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By Suzanne Duryea.
In recent weeks, the topic of redefining families has been at the forefront of political controversies and demonstrations in more than one country in the region. The debate has been framed as one of expanding rights versus defending traditional family values. What has been missing from this debate, however, is the larger context of how families in the region have been slowly but dramatically transformed over the past two decades.
In our newly released report, Social Pulse 2016, Realities and Perspectives, we show that indeed, the family in Latin America and the Caribbean is strikingly different today than it was twenty years ago. For the elderly, living in an extended family has become increasingly less common, while living alone – by oneself or with one’s spouse – has become increasingly common. For example, Colombia exhibits a sharp rise in elderly persons living alone: an increase from 22% in 2002 to 31% in 2014. The average for 21 countries in the region has increased from 30% to 37%. These changes have potentially significant implications for the welfare of the elderly. While some may enjoy increased independence, that may be offset by challenges to secure caregiving arrangements and the costs associated with them.
The changes for children have been similarly significant, with children more likely to live with one parent rather than two parents circa 2014 compared to 1995. For example, the percentage of children in Brazil who lived with two parents fell from 76% to 69%. In Ecuador, the percentage of children living with two parents dropped from 80% in 1995 to 73% in 2014. Such changes in family structure are remarkably consistent with those observed outside of the region as well. In fact, trends in children living with single parents since the mid-1990s in the United States and Canada are similar to those in Brazil and Ecuador.
Family formation in Latin America and the Caribbean does appear to be rather distinct in at least one important way. While in the United States mothers with more education are more likely to be married or live with a partner, this is not the case in in the region. In fact, increased education in Latin America does not reduce the likelihood of women also being single parents. Our report does not explain what determines this phenomenon, but it does raise the question of the dynamics behind this pattern. If the differences are primarily explained by couple dissolution rather than formation, how does education relate to this dissolution?
One perspective (certainly not shared unanimously) is that the previous era – in which two parents’ extended families were at the core – was far superior. This could be partially explained by the assumption that the logistics and costs of providing care for grandparents may seem easier when the family caregiver lives in the same household. Moreover, the report documents small disadvantages in terms of human capital development for children growing up in homes with one parent.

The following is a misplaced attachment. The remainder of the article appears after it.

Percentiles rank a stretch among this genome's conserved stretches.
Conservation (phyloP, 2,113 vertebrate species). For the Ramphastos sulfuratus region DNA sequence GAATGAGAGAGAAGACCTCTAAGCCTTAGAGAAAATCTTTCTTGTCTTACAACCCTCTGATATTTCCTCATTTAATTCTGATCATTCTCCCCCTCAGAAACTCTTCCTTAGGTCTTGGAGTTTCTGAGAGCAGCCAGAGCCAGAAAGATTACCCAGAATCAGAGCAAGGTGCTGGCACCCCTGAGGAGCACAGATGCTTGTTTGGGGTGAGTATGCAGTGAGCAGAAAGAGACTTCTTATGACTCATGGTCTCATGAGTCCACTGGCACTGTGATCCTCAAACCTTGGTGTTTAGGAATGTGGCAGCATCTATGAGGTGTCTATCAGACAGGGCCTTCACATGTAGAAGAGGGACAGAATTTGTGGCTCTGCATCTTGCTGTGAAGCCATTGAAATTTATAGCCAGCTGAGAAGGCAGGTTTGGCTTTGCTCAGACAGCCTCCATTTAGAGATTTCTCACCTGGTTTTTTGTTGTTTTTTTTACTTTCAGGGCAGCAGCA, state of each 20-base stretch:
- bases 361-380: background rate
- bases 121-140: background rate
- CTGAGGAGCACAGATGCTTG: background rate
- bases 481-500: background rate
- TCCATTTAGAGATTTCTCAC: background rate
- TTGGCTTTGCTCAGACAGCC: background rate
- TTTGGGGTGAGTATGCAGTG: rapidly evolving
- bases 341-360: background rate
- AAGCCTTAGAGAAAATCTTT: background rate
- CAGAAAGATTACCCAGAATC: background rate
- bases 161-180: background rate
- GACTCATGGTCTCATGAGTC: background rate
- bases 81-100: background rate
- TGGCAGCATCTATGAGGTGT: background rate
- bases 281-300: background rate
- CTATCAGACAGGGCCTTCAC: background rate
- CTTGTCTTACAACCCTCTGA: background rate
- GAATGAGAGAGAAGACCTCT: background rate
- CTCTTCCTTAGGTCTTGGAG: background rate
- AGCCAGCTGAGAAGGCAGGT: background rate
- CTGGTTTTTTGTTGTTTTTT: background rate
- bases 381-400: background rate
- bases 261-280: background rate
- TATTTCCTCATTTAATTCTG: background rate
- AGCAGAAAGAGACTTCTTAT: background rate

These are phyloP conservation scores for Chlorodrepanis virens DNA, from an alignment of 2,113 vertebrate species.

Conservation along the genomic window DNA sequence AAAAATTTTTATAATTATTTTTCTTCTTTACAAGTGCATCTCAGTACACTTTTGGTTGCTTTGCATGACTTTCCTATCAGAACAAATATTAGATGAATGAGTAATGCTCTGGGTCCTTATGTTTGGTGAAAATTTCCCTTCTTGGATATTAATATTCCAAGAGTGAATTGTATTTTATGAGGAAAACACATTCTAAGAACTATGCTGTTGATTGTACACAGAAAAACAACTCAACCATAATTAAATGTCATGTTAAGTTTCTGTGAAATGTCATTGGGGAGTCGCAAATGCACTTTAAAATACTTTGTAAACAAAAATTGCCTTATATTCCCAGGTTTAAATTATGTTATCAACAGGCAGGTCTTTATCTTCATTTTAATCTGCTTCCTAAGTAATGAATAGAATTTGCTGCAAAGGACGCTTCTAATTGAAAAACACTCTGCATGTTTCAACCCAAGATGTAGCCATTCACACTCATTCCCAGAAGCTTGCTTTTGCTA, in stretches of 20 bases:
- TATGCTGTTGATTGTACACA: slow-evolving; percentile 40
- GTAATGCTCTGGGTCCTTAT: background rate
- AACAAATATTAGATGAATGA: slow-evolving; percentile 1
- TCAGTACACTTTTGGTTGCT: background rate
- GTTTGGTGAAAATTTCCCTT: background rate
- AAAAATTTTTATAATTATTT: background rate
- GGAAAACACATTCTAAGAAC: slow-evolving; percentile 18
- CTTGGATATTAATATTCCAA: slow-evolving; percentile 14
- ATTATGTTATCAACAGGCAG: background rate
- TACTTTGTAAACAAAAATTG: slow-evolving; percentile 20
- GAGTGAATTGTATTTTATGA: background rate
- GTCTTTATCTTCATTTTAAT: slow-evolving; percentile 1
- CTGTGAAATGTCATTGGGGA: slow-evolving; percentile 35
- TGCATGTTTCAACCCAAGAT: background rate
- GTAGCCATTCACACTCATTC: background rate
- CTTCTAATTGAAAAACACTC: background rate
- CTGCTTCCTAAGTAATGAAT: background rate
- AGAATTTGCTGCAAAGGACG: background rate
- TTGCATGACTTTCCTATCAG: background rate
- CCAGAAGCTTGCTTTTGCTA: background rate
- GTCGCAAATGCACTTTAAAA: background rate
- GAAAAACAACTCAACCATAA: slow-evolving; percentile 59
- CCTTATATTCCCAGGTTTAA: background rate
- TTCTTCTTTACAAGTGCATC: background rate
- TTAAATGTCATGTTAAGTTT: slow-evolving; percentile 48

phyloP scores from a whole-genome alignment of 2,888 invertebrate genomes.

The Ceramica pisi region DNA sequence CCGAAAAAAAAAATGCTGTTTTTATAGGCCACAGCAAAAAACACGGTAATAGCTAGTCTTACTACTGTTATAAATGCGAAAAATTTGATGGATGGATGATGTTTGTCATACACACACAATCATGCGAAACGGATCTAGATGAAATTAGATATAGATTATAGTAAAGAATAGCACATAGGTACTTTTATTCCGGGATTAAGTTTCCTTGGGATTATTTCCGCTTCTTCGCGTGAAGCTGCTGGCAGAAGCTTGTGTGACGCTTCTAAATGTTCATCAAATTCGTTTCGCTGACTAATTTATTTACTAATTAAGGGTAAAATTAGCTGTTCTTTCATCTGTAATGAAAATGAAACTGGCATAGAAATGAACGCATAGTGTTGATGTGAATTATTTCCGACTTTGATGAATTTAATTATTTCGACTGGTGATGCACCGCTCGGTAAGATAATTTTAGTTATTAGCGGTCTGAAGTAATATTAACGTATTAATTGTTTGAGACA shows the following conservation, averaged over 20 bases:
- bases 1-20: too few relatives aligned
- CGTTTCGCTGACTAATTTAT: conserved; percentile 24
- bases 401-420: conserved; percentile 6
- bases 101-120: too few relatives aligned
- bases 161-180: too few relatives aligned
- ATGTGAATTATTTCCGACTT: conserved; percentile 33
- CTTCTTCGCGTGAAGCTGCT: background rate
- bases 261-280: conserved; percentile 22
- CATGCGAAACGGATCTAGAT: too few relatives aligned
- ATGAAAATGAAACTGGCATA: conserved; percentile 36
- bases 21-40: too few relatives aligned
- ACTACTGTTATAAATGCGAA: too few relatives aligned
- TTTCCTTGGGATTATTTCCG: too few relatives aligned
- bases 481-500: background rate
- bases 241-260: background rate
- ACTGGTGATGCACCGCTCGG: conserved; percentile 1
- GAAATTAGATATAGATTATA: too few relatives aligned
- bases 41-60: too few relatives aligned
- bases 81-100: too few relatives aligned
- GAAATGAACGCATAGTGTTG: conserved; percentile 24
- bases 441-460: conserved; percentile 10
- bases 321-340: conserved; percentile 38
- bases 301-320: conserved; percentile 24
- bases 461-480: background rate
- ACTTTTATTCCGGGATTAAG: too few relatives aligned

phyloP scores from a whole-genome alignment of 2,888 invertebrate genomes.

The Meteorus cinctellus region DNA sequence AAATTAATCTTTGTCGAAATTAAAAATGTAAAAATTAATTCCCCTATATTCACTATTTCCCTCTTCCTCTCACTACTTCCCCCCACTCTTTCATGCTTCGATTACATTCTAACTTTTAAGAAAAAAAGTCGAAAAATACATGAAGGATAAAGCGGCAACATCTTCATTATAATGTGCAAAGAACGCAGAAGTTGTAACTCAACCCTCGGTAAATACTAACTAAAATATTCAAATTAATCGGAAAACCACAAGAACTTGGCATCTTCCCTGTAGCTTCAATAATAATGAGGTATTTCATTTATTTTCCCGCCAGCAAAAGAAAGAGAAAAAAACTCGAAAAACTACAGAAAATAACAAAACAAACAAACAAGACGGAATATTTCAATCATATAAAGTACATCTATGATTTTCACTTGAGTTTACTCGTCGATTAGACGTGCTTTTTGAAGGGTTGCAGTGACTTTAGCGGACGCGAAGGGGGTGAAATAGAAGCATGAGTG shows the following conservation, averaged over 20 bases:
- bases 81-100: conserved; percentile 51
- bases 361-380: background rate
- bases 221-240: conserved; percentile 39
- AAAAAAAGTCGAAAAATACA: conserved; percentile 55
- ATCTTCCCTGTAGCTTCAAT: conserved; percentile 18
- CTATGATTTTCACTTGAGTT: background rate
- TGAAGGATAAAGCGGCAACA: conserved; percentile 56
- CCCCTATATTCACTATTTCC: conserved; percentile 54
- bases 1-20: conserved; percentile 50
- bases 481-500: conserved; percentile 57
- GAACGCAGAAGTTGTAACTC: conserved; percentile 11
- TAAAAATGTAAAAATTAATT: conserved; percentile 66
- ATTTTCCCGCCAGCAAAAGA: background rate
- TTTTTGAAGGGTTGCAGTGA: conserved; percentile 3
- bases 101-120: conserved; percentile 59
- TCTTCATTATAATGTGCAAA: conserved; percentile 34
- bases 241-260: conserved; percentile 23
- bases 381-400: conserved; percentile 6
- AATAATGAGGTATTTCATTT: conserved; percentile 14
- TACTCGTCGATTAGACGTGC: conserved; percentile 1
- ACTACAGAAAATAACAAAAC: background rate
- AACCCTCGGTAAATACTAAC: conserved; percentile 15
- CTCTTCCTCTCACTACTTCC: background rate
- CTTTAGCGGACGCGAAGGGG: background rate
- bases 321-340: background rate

However, there is far more evidence to support policies that align with the modern family structure by enabling an environment for participating in the labor market and fulfilling caregiving responsibilities, than for policies that attempt to retrofit family composition. The report documents the increasing prevalence of single mothers in the region who are responsible for raising children and generating income. While much analysis focuses on individuals in the same dwelling, family ties clearly do not end at the front door.
Engaged, non-residential parents play a critical role in child development, and intergenerational caregiving arrangements occur across households. Reducing barriers to economic participation and engaged parenting are key policy levers. We can also build upon the strong body of evidence that finds that social programs targeting children who have additional vulnerabilities are effective in improving human capital development.
As witnessed by recent headlines and protests in the region, the definition of the family is likely to continue to be hotly debated. The transformation of the family over the last twenty years suggests that policies to improve social conditions in the region must take into account the living arrangements of the modern Latin American family.
How has your community reacted to the debate on new family structures? What’s your stand regarding this? Let us know in the comments section below or mentioning @BIDgente in Twitter.
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Suzanne Duryea is a Principal Research Economist in the Social Sector of the Inter-American Development Bank where her work focuses on youth development in Latin America and the Caribbean.